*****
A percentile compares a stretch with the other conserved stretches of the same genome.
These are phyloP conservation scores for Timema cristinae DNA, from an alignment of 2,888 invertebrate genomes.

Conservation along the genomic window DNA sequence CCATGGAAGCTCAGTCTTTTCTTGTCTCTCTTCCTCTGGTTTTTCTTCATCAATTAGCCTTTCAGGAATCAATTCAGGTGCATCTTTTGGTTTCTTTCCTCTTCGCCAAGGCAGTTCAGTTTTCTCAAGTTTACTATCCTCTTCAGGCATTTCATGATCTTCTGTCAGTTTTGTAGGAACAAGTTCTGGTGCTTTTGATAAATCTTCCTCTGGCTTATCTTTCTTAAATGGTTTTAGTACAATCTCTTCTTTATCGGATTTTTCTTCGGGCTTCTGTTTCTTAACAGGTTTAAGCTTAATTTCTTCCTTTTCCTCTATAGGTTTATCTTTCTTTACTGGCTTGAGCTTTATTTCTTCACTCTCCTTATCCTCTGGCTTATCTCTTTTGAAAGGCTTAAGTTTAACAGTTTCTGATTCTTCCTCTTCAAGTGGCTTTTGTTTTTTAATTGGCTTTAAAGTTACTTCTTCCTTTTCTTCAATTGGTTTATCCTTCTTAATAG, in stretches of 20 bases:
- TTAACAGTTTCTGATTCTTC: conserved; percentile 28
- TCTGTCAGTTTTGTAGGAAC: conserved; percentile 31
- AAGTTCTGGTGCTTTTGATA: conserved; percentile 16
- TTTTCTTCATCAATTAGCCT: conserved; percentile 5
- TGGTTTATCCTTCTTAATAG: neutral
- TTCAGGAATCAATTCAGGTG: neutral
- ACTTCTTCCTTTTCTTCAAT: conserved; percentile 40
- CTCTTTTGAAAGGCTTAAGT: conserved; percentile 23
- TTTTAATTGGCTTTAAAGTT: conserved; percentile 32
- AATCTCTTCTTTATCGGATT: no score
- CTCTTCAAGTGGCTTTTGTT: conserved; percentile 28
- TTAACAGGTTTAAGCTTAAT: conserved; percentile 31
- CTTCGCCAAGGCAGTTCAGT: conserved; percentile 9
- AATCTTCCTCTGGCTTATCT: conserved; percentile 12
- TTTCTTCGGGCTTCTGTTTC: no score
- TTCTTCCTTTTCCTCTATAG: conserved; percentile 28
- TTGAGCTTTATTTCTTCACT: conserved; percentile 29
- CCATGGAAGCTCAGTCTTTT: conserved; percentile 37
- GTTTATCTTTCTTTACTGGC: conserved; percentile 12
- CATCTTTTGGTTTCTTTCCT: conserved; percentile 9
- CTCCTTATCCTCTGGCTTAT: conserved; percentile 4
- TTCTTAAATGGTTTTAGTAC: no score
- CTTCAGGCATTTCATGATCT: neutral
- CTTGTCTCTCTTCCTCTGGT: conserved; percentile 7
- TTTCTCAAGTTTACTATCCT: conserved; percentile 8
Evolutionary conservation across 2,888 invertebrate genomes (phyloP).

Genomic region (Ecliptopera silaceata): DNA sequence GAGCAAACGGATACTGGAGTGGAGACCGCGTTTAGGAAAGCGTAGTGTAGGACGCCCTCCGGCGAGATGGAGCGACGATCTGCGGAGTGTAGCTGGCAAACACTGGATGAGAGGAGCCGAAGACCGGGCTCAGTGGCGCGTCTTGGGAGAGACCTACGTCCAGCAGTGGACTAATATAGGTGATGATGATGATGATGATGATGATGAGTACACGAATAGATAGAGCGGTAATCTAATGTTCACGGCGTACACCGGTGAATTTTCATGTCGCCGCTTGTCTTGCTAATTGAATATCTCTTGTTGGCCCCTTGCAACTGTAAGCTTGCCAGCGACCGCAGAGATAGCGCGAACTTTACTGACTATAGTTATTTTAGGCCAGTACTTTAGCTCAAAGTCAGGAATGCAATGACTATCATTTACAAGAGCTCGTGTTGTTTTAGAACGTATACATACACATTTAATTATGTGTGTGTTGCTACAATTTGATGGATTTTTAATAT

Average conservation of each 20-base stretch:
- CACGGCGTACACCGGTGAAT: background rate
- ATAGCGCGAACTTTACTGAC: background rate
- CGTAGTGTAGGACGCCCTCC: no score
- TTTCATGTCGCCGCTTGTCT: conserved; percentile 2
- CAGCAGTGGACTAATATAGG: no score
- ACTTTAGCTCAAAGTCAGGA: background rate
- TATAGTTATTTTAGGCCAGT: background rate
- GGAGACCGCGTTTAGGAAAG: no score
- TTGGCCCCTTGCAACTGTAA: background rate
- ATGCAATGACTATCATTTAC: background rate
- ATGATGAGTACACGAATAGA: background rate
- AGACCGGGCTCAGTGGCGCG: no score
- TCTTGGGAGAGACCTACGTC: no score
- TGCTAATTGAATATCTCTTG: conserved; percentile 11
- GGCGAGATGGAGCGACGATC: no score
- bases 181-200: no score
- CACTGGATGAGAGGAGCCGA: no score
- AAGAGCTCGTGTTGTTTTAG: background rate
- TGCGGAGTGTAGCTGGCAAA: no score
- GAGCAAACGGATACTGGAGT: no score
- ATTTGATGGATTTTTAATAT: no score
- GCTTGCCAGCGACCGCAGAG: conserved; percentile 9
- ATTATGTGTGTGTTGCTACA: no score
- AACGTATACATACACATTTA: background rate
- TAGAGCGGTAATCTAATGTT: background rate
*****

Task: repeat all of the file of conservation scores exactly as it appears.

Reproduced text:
A percentile compares a stretch with the other conserved stretches of the same genome.
These are phyloP conservation scores for Timema cristinae DNA, from an alignment of 2,888 invertebrate genomes.

Conservation along the genomic window DNA sequence CCATGGAAGCTCAGTCTTTTCTTGTCTCTCTTCCTCTGGTTTTTCTTCATCAATTAGCCTTTCAGGAATCAATTCAGGTGCATCTTTTGGTTTCTTTCCTCTTCGCCAAGGCAGTTCAGTTTTCTCAAGTTTACTATCCTCTTCAGGCATTTCATGATCTTCTGTCAGTTTTGTAGGAACAAGTTCTGGTGCTTTTGATAAATCTTCCTCTGGCTTATCTTTCTTAAATGGTTTTAGTACAATCTCTTCTTTATCGGATTTTTCTTCGGGCTTCTGTTTCTTAACAGGTTTAAGCTTAATTTCTTCCTTTTCCTCTATAGGTTTATCTTTCTTTACTGGCTTGAGCTTTATTTCTTCACTCTCCTTATCCTCTGGCTTATCTCTTTTGAAAGGCTTAAGTTTAACAGTTTCTGATTCTTCCTCTTCAAGTGGCTTTTGTTTTTTAATTGGCTTTAAAGTTACTTCTTCCTTTTCTTCAATTGGTTTATCCTTCTTAATAG, in stretches of 20 bases:
- TTAACAGTTTCTGATTCTTC: conserved; percentile 28
- TCTGTCAGTTTTGTAGGAAC: conserved; percentile 31
- AAGTTCTGGTGCTTTTGATA: conserved; percentile 16
- TTTTCTTCATCAATTAGCCT: conserved; percentile 5
- TGGTTTATCCTTCTTAATAG: neutral
- TTCAGGAATCAATTCAGGTG: neutral
- ACTTCTTCCTTTTCTTCAAT: conserved; percentile 40
- CTCTTTTGAAAGGCTTAAGT: conserved; percentile 23
- TTTTAATTGGCTTTAAAGTT: conserved; percentile 32
- AATCTCTTCTTTATCGGATT: no score
- CTCTTCAAGTGGCTTTTGTT: conserved; percentile 28
- TTAACAGGTTTAAGCTTAAT: conserved; percentile 31
- CTTCGCCAAGGCAGTTCAGT: conserved; percentile 9
- AATCTTCCTCTGGCTTATCT: conserved; percentile 12
- TTTCTTCGGGCTTCTGTTTC: no score
- TTCTTCCTTTTCCTCTATAG: conserved; percentile 28
- TTGAGCTTTATTTCTTCACT: conserved; percentile 29
- CCATGGAAGCTCAGTCTTTT: conserved; percentile 37
- GTTTATCTTTCTTTACTGGC: conserved; percentile 12
- CATCTTTTGGTTTCTTTCCT: conserved; percentile 9
- CTCCTTATCCTCTGGCTTAT: conserved; percentile 4
- TTCTTAAATGGTTTTAGTAC: no score
- CTTCAGGCATTTCATGATCT: neutral
- CTTGTCTCTCTTCCTCTGGT: conserved; percentile 7
- TTTCTCAAGTTTACTATCCT: conserved; percentile 8
Evolutionary conservation across 2,888 invertebrate genomes (phyloP).

Genomic region (Ecliptopera silaceata): DNA sequence GAGCAAACGGATACTGGAGTGGAGACCGCGTTTAGGAAAGCGTAGTGTAGGACGCCCTCCGGCGAGATGGAGCGACGATCTGCGGAGTGTAGCTGGCAAACACTGGATGAGAGGAGCCGAAGACCGGGCTCAGTGGCGCGTCTTGGGAGAGACCTACGTCCAGCAGTGGACTAATATAGGTGATGATGATGATGATGATGATGATGAGTACACGAATAGATAGAGCGGTAATCTAATGTTCACGGCGTACACCGGTGAATTTTCATGTCGCCGCTTGTCTTGCTAATTGAATATCTCTTGTTGGCCCCTTGCAACTGTAAGCTTGCCAGCGACCGCAGAGATAGCGCGAACTTTACTGACTATAGTTATTTTAGGCCAGTACTTTAGCTCAAAGTCAGGAATGCAATGACTATCATTTACAAGAGCTCGTGTTGTTTTAGAACGTATACATACACATTTAATTATGTGTGTGTTGCTACAATTTGATGGATTTTTAATAT

Average conservation of each 20-base stretch:
- CACGGCGTACACCGGTGAAT: background rate
- ATAGCGCGAACTTTACTGAC: background rate
- CGTAGTGTAGGACGCCCTCC: no score
- TTTCATGTCGCCGCTTGTCT: conserved; percentile 2
- CAGCAGTGGACTAATATAGG: no score
- ACTTTAGCTCAAAGTCAGGA: background rate
- TATAGTTATTTTAGGCCAGT: background rate
- GGAGACCGCGTTTAGGAAAG: no score
- TTGGCCCCTTGCAACTGTAA: background rate
- ATGCAATGACTATCATTTAC: background rate
- ATGATGAGTACACGAATAGA: background rate
- AGACCGGGCTCAGTGGCGCG: no score
- TCTTGGGAGAGACCTACGTC: no score
- TGCTAATTGAATATCTCTTG: conserved; percentile 11
- GGCGAGATGGAGCGACGATC: no score
- bases 181-200: no score
- CACTGGATGAGAGGAGCCGA: no score
- AAGAGCTCGTGTTGTTTTAG: background rate
- TGCGGAGTGTAGCTGGCAAA: no score
- GAGCAAACGGATACTGGAGT: no score
- ATTTGATGGATTTTTAATAT: no score
- GCTTGCCAGCGACCGCAGAG: conserved; percentile 9
- ATTATGTGTGTGTTGCTACA: no score
- AACGTATACATACACATTTA: background rate
- TAGAGCGGTAATCTAATGTT: background rate